I’ve had bad luck with mentors, at least when I needed them most. In my first two years of teaching in a startup charter school in the Crenshaw district of Los Angeles, my teaching mentors quit and left the school. At least I’m pretty sure they didn’t leave because of me.
On top of that, I’m not very good at asking for help. Being introverted and stubborn, I tend to want to do things in my own way and bulldoze my way through challenges.
She taught me that the most important act of mentoring is listening. When I struggled, she listened to my lamenting patiently and always responded with positivity. When I celebrated, she celebrated with me. When she offered advice, it was usually to capitalize on what she saw as my strengths.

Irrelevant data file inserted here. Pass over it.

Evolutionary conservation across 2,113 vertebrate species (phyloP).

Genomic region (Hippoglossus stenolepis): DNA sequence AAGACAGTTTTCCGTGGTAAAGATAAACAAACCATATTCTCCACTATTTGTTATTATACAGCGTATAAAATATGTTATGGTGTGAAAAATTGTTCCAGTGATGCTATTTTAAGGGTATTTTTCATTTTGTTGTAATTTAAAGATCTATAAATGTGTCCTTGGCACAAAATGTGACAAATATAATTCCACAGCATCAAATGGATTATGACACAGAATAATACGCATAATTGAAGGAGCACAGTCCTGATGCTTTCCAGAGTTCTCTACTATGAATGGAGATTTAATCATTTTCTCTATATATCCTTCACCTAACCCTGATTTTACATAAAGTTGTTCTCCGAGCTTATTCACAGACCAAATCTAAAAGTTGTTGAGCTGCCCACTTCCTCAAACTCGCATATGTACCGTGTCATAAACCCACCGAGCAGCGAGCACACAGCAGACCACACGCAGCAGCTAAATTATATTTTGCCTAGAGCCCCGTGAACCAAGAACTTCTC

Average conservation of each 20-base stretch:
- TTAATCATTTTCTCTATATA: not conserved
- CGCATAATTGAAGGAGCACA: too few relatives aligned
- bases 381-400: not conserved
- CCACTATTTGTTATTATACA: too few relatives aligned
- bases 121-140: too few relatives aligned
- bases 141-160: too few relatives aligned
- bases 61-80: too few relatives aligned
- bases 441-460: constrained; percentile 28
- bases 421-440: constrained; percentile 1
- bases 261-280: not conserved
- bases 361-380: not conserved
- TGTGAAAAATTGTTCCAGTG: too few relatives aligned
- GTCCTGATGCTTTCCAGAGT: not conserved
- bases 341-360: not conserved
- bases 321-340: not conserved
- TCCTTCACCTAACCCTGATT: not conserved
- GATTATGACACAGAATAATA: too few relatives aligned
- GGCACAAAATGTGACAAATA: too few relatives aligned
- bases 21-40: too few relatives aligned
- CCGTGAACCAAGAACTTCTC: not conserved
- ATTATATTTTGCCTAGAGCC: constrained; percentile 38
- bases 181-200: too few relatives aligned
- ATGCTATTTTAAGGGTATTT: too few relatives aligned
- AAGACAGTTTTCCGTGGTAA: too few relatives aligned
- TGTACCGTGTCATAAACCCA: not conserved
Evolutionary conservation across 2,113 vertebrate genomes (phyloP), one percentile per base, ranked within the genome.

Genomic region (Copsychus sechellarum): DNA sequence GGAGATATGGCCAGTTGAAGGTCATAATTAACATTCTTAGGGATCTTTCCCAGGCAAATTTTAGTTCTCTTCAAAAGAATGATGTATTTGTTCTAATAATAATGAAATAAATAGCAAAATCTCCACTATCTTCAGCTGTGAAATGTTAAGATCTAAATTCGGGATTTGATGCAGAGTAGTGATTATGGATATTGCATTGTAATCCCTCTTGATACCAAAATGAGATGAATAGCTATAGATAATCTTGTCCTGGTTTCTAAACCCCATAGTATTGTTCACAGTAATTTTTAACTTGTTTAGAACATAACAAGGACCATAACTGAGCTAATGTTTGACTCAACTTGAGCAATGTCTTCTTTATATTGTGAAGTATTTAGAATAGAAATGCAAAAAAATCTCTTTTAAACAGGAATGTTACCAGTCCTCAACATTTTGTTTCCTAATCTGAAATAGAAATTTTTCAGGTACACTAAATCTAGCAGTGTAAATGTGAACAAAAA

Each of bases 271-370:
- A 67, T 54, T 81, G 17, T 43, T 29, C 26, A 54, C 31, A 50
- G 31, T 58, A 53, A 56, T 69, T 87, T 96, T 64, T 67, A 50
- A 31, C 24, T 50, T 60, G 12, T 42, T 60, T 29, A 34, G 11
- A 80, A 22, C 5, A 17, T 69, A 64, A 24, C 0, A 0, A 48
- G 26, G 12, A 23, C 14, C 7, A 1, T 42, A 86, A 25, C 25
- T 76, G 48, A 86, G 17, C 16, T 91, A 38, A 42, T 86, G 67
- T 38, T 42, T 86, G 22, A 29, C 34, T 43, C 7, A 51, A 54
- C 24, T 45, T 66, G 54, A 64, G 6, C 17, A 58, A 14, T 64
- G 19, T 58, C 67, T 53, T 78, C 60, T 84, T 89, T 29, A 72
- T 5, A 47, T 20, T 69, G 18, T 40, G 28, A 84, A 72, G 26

She also seemed to know exactly when not to talk about the classroom and work.
The two of us were the only founding teachers to stay as long as we did in what was at times a challenging and intense environment. We contributed to what would become a healthy and supportive learning community in spite of significant obstacles. I suspect that our chats over lunch had a lot to do with it.